Parents will be asked to test their children for coronavirus twice a week under government plans to reopen schools, according to reports.
Families of secondary school pupils will be given lateral flow tests to administer at home, while schools will oversee mass testing of pupils at the beginning of term.
That’s according to the Telegraph, which reported that unions and ministers are understood to have struck a compromise to allow both home and school testing.
Prime Minister Boris Johnson is due to unveil his roadmap out of Covid lockdown next week, with classrooms set to reopen from March 8.
The Association of School and College Leaders (ASCL), Britain’s largest union for secondary heads, had previously called for pupils to be given home test kits.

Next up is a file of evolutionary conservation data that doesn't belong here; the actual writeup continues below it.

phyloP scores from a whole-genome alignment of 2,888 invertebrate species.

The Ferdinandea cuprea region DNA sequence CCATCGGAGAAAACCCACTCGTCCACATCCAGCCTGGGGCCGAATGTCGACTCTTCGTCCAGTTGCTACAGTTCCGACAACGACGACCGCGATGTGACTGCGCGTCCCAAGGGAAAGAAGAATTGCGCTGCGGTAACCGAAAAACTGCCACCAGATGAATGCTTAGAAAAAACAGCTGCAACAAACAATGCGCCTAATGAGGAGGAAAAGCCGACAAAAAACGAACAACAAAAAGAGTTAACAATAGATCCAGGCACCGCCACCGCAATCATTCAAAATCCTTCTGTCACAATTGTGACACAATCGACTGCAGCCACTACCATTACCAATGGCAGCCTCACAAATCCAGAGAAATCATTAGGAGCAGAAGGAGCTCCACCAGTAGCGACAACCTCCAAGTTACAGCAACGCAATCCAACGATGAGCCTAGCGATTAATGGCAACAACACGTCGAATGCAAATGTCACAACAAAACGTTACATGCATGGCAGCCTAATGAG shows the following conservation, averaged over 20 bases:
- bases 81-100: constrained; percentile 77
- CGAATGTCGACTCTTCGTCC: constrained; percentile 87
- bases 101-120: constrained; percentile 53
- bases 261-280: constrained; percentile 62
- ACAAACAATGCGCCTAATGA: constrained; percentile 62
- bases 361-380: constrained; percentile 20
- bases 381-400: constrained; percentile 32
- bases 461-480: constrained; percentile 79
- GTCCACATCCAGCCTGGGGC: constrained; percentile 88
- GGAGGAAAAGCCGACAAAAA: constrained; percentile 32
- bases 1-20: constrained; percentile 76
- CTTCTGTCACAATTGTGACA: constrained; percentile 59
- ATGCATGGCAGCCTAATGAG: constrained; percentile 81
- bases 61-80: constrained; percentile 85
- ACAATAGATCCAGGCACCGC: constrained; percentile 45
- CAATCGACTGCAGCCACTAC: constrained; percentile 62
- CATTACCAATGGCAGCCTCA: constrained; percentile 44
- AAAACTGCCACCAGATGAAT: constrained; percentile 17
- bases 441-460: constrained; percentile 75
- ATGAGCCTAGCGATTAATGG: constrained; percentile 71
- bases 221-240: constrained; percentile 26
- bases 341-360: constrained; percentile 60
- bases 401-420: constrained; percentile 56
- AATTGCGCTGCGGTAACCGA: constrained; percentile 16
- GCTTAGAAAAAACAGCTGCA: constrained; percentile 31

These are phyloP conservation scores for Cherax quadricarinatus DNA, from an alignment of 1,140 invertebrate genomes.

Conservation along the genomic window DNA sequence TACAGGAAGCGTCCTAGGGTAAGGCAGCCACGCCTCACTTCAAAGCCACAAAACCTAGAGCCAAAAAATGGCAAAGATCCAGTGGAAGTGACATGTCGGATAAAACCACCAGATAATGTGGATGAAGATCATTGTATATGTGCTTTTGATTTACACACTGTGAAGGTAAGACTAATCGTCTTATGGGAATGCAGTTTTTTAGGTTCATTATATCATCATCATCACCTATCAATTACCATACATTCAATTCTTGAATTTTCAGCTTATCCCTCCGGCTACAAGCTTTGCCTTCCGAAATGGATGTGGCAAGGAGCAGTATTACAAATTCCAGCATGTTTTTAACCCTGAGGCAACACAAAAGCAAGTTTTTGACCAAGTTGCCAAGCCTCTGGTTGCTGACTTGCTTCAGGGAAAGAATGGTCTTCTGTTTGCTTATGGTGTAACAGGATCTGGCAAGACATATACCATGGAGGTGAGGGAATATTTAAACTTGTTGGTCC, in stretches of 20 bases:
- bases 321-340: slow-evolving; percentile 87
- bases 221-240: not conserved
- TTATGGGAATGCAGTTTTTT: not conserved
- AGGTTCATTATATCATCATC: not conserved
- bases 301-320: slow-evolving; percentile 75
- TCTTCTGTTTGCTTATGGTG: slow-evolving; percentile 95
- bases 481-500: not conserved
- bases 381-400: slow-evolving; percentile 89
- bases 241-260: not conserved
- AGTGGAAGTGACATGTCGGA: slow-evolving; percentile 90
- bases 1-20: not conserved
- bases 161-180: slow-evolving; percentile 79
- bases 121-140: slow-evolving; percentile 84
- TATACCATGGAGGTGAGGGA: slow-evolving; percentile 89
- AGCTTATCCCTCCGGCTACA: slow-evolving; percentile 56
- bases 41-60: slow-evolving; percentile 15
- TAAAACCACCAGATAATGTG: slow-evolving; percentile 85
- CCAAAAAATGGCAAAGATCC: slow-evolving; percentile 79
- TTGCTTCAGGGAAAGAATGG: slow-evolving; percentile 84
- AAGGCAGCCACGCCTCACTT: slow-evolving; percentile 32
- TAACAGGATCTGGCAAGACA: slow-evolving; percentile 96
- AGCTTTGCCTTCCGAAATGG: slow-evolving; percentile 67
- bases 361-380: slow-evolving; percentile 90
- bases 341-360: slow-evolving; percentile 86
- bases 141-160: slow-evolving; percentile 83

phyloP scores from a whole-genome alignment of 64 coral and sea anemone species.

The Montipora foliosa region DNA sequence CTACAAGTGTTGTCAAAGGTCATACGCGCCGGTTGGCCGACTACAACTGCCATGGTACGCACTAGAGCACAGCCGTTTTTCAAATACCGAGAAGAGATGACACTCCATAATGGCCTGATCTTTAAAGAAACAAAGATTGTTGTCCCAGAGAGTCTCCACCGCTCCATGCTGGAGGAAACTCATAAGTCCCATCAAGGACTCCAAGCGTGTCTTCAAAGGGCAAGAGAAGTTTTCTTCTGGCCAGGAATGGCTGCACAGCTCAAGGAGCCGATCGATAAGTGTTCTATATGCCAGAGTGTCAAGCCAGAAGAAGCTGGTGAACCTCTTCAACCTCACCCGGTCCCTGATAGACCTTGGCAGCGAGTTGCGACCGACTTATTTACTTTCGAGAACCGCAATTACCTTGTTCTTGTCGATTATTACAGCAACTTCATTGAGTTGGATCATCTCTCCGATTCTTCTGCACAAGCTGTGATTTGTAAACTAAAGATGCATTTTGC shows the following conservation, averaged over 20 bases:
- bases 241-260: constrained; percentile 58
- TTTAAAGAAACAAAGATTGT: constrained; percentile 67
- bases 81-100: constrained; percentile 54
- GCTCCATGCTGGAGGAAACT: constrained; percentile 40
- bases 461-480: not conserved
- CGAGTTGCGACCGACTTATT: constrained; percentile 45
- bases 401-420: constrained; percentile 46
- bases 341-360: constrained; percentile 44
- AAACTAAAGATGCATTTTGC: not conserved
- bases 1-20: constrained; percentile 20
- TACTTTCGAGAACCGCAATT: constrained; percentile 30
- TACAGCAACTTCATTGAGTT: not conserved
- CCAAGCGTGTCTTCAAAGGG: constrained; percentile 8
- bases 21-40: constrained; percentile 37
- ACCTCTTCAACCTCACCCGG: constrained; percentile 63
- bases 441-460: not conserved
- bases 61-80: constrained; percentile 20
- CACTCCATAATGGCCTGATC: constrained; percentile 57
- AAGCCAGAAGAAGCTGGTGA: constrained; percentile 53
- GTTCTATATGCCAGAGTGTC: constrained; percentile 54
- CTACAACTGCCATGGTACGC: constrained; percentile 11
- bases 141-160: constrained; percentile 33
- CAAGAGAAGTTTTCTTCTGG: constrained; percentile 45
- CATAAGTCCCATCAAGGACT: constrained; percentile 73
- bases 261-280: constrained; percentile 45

Geoff Barton, ASCL general secretary, said: “We think that is a good idea. It reinforces the responsibility for families rather than assuming that bits of the state, like schools, will carry out the tests.”
Union bosses and government officials are reportedly due to thrash out the mass testing plan later on Thursday.
Secondary schools will also be able to stagger the return of different years to allow pupils to be tested when they return, the Telegraph also reported.
This would mean some secondary schools may not be fully reopened for two weeks, sources told the newspaper.
It comes as research from Imperial College London’s React 1 study showed Covid was spreading most rapidly among primary-school age children and young people.